To take a break from all the heavy drama and historical fiction, I’ve picked up Sanderson’s Warbreaker. I’m looking forward to reading his latest novel; I read his other standalone novel last year, Elantris, and was enthralled by it. I haven’t quite gotten around to his Mistborn trilogy (I believe I have a few outstanding fantasy trilogies/series that I need to complete before I commit to another trilogy—albeit a completed one) but I’ve heard good things about it too. He’s a wonderful storyteller who really crafts some interesting fantasy worlds and intriguing and captivating characters. I can see why he was chosen to finish Robert Jordan’s Wheel of Time series. But yeah, definitely psyched to read this novel =)

Review: Wolf Hall

Posted 3 May, 2010 by Lianne in Books / 0 Comments

Wolf Hall
By: Hilary Mantel

England, the 1520s. Henry VIII is on the throne, but has no heir. Cardinal Wolsey is his chief advisor, charged with securing the divorce the pope refuses to grant. Into this atmosphere of distrust and need comes Thomas Cromwell, first as Wolsey’s clerk, and later his successor. Cromwell is a wholly original man: the son of a brutal blacksmith, a political genius, a briber, a charmer, a bully, a man with a delicate and deadly expertise in manipulating people and events. Ruthless in pursuit of his own interests, he is as ambitious in his wider politics as he is for himself. His reforming agenda is carried out in the grip of a self-interested parliament and a king who fluctuates between romantic passions and murderous rages. From one of our finest living writers, Wolf Hall is that very rare thing: a truly great English novel, one that explores the intersection of individual psychology and wider politics. With a vast array of characters, and richly overflowing with incident, it peels back history to show us Tudor England as a half-made society, moulding itself with great passion and suffering and courage.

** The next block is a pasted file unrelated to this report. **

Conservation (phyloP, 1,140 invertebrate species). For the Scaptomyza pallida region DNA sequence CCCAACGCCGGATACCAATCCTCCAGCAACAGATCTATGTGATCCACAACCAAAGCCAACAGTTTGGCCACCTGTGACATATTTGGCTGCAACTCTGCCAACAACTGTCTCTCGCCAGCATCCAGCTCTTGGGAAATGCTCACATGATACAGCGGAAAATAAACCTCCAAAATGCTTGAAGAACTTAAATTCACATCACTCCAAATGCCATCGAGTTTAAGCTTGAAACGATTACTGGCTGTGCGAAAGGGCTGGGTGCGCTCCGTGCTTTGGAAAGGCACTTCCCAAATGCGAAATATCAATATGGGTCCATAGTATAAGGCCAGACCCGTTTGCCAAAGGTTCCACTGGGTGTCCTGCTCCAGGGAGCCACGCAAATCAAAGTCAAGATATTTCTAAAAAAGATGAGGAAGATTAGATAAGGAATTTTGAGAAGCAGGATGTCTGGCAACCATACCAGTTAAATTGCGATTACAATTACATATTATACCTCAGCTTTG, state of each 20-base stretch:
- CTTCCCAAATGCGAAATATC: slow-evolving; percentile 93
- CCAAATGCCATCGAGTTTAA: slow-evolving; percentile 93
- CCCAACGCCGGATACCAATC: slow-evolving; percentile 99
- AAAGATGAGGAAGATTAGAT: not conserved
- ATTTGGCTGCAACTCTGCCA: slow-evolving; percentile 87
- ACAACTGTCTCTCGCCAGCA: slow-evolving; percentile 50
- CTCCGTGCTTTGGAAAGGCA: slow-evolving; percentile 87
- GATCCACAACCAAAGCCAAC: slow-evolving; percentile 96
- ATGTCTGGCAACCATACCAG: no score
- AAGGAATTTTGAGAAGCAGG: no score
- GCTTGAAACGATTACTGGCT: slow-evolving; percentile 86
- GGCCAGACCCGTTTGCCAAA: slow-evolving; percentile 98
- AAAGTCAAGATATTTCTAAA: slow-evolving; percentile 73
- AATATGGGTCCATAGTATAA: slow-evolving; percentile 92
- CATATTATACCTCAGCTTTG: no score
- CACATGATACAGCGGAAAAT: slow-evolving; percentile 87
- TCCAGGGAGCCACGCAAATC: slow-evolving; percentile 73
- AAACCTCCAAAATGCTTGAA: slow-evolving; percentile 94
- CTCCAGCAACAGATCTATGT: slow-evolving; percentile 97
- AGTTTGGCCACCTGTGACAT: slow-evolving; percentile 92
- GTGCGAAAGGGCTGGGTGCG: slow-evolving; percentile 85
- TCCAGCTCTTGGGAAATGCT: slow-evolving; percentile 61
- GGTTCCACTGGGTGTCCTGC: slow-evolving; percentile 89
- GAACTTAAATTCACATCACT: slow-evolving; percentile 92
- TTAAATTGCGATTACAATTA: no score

Despite being an avid reader, I haven’t been so much into the award/shortlist stuff. The list of books that were shortlisted for the 2009 Man Booker award intrigued me and when I heard the premise of Wolf Hall, I figured to give it a try at some point. Chapters Indigo was selling it online shortly after it won for a very sweet price so I snatched it up right away but only got around to reading it now. Spoilers ahoy!